that they are always inclined for running away, particularly down
hills, and at sharp turns of the road. In steam, however, there
is little corresponding danger, being perfectly controllable, and
capable of exerting its power in reverse in going down hills.,
Every witness examined has given the fullest and most
satisfactory evidence of the perfect control which the conductor
has over the movement of the carriage. With the slightest
exertion it can be stopped or turned, under circumstances where
horses would be totally unmanageable.

338. Another instance may be mentioned in which the object to
be obtained is so important, that although it might be rarely
wanted, yet machinery for that purpose would justify considerable
expense. A vessel to contain men, and to be navigated at some
distance below the surface of the sea, would, in many
circumstances, be almost invaluable. Such a vessel, evidently,
could not be propelled by any engine requiring the aid of fire.
If, however, by condensing air into a liquid, and carrying it in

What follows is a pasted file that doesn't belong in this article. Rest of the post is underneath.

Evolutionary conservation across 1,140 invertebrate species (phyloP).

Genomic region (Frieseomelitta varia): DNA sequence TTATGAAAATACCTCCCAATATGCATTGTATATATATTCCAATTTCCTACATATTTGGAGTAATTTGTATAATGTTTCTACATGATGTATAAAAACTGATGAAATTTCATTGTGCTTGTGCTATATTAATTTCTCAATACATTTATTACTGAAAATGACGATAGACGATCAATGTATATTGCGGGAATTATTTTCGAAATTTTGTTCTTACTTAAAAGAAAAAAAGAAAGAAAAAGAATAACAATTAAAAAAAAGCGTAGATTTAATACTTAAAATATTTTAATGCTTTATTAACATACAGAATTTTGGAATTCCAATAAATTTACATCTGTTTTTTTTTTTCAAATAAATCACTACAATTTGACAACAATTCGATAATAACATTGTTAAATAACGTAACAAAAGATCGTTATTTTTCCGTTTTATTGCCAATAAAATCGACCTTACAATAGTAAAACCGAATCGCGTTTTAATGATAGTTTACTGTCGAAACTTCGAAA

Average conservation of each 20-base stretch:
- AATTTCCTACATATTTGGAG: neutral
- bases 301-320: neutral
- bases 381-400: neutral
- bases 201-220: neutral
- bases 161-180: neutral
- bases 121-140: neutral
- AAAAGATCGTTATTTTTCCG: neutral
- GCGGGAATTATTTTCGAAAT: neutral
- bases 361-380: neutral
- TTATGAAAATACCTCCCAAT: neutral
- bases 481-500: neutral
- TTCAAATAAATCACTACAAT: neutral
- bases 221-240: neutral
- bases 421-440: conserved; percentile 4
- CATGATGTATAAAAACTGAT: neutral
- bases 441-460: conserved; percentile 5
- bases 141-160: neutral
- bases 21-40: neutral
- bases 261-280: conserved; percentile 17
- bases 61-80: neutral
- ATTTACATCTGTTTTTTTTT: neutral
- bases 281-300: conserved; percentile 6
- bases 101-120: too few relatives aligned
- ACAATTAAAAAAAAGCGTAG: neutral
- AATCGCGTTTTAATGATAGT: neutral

that state, a propelling power could be procured sufficient for
moving the vessel through a considerable space, the expense would
scarcely render its occasional employment impossible.(3*)

339. Slide of Alpnach. Amongst the forests which flank many
of the lofty mountains of Switzerland, some of the finest timber
is found in positions almost inaccessible. The expense of roads,
even if it were possible to make them in such situations, would
prevent the inhabitants from deriving any advantages from these
almost inexhaustible supplies. Placed by nature at a considerable
elevation above the spot at which they can be made use of, they
are precisely in fit circumstances for the application of
machinery to their removal; and the inhabitants avail themselves
of the force of gravity to relieve them from some portion of this
labour. The inclined planes which they have established in
various forests, by which the timber has been sent down to the
water courses, have excited the admiration of every traveller;